Like many states, Massachusetts disallowed prenuptial or "antenuptial" agreements with respect to divorce for many years based on public policy.  The general idea was that prenuptial agreements violated public policy because they encouraged or helped facilitate divorce.  In 1981, however, the Supreme Judicial Court held, "an antenuptial contract settling the alimony or property rights of the parties upon divorce is not per se against public policy and may be specifically enforced."  Osborne v. Osborne, 428 N.E.2d 810, 816 384 Mass. 591 (1981).  The Osborne decision also sets forth the notion "fair disclosure," with respect to prenuptial agreements and divorce.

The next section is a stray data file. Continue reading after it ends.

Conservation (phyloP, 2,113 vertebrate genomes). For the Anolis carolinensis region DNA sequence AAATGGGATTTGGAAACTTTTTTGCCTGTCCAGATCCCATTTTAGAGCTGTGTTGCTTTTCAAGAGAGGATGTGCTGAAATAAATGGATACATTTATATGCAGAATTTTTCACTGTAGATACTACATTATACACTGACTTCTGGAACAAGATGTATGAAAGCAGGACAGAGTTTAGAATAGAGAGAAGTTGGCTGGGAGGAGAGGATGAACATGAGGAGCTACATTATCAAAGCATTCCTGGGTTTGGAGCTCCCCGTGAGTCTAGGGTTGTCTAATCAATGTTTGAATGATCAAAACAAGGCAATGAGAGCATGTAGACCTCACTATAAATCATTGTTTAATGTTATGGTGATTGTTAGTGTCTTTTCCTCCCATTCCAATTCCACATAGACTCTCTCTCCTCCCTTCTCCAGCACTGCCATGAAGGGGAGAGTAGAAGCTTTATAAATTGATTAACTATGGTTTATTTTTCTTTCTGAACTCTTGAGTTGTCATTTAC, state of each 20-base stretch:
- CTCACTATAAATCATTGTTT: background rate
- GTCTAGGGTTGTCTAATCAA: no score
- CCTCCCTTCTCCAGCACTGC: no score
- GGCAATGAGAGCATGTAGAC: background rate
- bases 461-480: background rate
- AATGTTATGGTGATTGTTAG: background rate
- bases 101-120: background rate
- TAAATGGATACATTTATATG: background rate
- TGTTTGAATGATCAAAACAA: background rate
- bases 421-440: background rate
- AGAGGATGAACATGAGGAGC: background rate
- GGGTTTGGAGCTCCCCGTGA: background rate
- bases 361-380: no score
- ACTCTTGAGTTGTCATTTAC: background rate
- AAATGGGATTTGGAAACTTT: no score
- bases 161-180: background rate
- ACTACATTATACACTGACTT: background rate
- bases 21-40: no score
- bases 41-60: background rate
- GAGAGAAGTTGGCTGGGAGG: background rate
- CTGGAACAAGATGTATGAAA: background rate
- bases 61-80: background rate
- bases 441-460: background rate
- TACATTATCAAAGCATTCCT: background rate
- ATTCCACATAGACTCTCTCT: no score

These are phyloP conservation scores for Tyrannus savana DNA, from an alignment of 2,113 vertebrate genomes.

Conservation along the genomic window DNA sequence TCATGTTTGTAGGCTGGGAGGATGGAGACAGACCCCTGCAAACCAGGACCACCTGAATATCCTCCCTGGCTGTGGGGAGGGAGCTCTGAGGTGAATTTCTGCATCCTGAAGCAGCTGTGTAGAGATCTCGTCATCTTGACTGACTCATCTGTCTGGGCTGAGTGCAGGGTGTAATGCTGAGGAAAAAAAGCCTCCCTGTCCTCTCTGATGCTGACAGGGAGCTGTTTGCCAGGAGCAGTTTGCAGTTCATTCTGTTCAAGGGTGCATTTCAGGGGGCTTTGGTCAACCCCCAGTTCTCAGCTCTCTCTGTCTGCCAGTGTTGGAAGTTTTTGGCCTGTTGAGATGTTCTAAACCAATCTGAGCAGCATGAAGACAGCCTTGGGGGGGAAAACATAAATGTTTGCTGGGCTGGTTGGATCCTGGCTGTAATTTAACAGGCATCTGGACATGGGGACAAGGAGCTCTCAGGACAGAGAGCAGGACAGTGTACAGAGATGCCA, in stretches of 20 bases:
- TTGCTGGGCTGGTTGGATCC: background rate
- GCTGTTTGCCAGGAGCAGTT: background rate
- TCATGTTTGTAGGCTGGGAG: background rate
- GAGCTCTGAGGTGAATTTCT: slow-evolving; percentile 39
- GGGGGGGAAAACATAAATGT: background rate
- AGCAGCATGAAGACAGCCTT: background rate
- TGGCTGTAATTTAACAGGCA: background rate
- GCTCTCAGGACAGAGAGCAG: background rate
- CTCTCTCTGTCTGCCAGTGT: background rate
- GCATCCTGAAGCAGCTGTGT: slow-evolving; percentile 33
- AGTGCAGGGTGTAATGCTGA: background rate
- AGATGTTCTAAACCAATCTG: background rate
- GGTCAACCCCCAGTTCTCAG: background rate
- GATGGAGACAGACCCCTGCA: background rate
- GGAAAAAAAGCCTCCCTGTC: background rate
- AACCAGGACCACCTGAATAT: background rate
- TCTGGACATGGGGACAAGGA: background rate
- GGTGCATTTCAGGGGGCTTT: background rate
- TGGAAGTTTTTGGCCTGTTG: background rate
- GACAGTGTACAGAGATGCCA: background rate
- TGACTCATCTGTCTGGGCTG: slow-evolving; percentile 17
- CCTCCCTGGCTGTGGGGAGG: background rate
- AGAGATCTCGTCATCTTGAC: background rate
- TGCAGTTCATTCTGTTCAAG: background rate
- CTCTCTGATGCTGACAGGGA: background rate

Fair disclosure means that both parties to an agreement provide the information necessary to make an informed decision before entering the prenuptial agreement.  In Rosenberg v. Lipnick, 377 Mass. 666 (1979) the court held "that the parties [to a marriage] by definition occupy a confidential relationship and that the burden of disclosure rests upon both of them."  Rosenberg, 377 Mass. at 671; Osborne v. Osborne, 428 N.E. 2d at 816.  The court further explained that "In judging the validity of such an antenuptial agreement, other relevant factors which we may consider are whether (1) it contains a fair and reasonable provision as measured at the time of its execution for the party contesting the agreement; (2) the contesting party was fully informed of the other party's worth prior to the agreement's execution, or had, or should have had, independent knowledge of the other party's worth; and (3) a waiver by the contesting party is set forth.  It is clear that the reasonableness of any monetary provision in an antenuptial contract cannot ultimately be judged in isolation. Rather, reference may appropriately be made to such factors as the parties' respective worth, the parties' respective ages, the parties' respective intelligence, literacy, and business acumen, and prior family ties or commitments." Rosenberg, 377 Mass. at 672.  Thus, failure to tell a spouse about assets prior to the signing of a prenuptial agreement could invalidate the agreement upon a divorce.